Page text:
Aspen Fire difficult to fight safely

Officials say full containment estimated for Aug. 10

Mammoth’s battle with some of the worst air quality in recent history appears to be slowly coming to an end.

By Thursday morning afternoon, the Aspen Fire had grown to about 16,205 acres, and had a fire line around about 40 percent of it— a far cry from the earlier part of the week when the fire was under 10 percent contained.

There were about 1,940 firefighters assigned to the fire, and it has so far cost about $12.9 million.

Although fires and weather are unpredictable and the fire could still blow up again, fire officials say a turning point may have been reached.

“We finally got a handle on the northeast corner for the first time, and that’s the place where we have been struggling the most,” said Deb Schweitzer, the Inyo National Forest’s public information officer.

“The terrain, the weather—everything has combined to make it an especially hard fire to fight safely.”

The latest estimate for full containment is Aug. 10, she said, and that will occur only if certain firefighting techniques are successful-—and the weather cooperates.

She said the Aspen Fire, burning in very steep, granite canyons covered in heavy timber and dense brush near Big Creek and Huntington Lake on the west side of the Sierra crest, has also been plagued by weather patterns which made it hard to fight the big fire in the traditional way—with heavy aircraft fire retardant drops.

“The inversion has trapped smoke in the lower areas of the fire and made it hard to see for both aircraft and firefighters,” she said.

Mammoth and the Eastern Sierra, while not in danger from the fire itself, have paid a high price for the same weather pattern.

Predominately west winds have pushed tremendous quantities of smoke from the fire—which is about 40 miles directly west of Bishop and Aspendell—straight toward Mammoth and Bishop. A high-pressure ridge hovering over the Central Sierra has trapped the smoke flowing over Mammoth Pass and other passes between the fire and the Eastside, National Weather Service officials said.

The end result has been at least one 24-hour period of air pollution that exceeded federal standards for the first time since Mammoth began to replace all of its ancient, polluting wood-burning stoves with modern stoves in the early 1990s, said Ted Schade, the director of the local air pollution control district.

Air pollution is measured by the number of a certain size of pollutant particles in the air at a given time, or “hourly particulate pollution” (also called PM10), is measured in micrograms per cubic meter of air.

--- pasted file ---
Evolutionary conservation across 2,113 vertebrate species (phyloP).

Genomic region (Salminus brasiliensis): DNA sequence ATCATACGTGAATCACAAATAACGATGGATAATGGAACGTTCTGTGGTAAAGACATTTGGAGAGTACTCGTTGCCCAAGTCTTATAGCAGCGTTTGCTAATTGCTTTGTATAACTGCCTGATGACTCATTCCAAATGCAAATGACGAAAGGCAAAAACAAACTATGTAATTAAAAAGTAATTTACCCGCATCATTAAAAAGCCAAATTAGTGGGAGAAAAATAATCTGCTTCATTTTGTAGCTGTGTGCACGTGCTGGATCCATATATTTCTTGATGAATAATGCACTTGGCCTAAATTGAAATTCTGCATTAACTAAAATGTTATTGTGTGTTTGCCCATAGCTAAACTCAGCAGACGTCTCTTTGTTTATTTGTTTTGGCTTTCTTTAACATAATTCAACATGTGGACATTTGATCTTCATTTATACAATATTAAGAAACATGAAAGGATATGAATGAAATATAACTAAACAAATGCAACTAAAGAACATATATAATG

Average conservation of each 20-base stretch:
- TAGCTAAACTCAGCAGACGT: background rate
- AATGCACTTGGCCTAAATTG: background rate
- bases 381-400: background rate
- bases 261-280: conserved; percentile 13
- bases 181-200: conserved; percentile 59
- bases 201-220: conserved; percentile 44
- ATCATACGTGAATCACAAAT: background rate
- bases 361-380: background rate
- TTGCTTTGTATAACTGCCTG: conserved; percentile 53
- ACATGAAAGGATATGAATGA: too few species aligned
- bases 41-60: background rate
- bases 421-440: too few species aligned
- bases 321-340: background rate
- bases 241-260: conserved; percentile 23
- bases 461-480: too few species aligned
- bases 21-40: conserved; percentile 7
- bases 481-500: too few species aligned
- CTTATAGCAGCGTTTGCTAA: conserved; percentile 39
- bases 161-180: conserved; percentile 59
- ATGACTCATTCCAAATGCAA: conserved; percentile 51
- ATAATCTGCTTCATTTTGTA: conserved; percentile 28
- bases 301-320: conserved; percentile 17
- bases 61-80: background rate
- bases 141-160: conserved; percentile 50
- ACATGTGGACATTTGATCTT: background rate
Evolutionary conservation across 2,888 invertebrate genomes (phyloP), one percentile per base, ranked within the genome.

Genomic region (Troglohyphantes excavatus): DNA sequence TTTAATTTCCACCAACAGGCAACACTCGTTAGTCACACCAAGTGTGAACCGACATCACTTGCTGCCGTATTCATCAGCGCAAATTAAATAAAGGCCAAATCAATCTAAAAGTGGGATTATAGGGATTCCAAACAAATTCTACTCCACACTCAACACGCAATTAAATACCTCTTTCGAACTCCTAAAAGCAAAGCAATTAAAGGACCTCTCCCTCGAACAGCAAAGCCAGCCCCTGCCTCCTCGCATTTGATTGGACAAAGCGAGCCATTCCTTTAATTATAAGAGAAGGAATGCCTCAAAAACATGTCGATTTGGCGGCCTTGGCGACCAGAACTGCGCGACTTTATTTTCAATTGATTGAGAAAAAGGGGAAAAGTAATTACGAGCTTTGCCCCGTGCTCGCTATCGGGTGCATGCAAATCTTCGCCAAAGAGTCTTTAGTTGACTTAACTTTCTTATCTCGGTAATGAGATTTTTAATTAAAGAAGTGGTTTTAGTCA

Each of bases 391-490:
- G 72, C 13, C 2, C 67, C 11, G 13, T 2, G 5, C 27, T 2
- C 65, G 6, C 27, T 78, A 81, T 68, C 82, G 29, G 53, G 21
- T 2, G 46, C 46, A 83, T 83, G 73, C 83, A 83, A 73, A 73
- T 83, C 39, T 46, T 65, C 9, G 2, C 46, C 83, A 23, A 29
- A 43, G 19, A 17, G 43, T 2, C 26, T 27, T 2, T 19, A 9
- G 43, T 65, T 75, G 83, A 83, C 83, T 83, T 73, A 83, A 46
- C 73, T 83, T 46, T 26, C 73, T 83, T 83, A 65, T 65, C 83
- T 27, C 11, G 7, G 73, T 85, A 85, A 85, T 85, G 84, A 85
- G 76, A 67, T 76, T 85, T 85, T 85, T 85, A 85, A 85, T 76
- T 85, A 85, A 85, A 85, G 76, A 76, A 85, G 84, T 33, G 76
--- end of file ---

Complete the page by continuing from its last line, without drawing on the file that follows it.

The federal standard is set at 150 micrograms, averaged over a 24-hour period.

Mammoth exceeded that several times, Schade said on Tuesday.

“Mammoth PM10 24-hour average values exceeded the federal standard each of the last two days,” he said. “It was 166 on July 28, and 183 on July 29. These are the first federal exceedances in Mammoth since the early 1990s.”

In the case of a carefully controlled “prescribed burn” fire, where firefighters have the luxury of increasing or decreasing fire activity, smoke pollution numbers that violate the federal standard would be enough to trigger Schade and Great Basin Unified Air Pollution Control District officials to ask fire managers to back off on smoke production.

“We would be having a fit,” Schade said. “We would begin to put pressure on them to cut back.”

But the Aspen Fire is an uncontrolled wildfire.

“The air pollution control district over there is dealing with the same thing,” he said. “Everyone is motivated to get this fire out as soon as possible.”

Even as firefighters appear to be gaining the upper hand, smoke is likely to continue to flow over Mammoth Pass and other passes for the next several days, according to Shane Snyder, a meteorologist for the National Weather Service.

“There is a high pressure ridge over the Four Corners area that is keeping this southwest flow aloft,” he said. “This is not going to change very much for several more days and into the weekend, at least. It’s now a matter of them getting a hold on this fire.”

Local health officials say the best thing to do to deal with the smoke is to limit activity during periods of heavy smoke as much as possible.

For those who must work in the smoke, a wet cotton handkerchief has been found to be more effective than any other alternative, said Dr. Rick Johnson, the public health officer for Mono and Inyo County.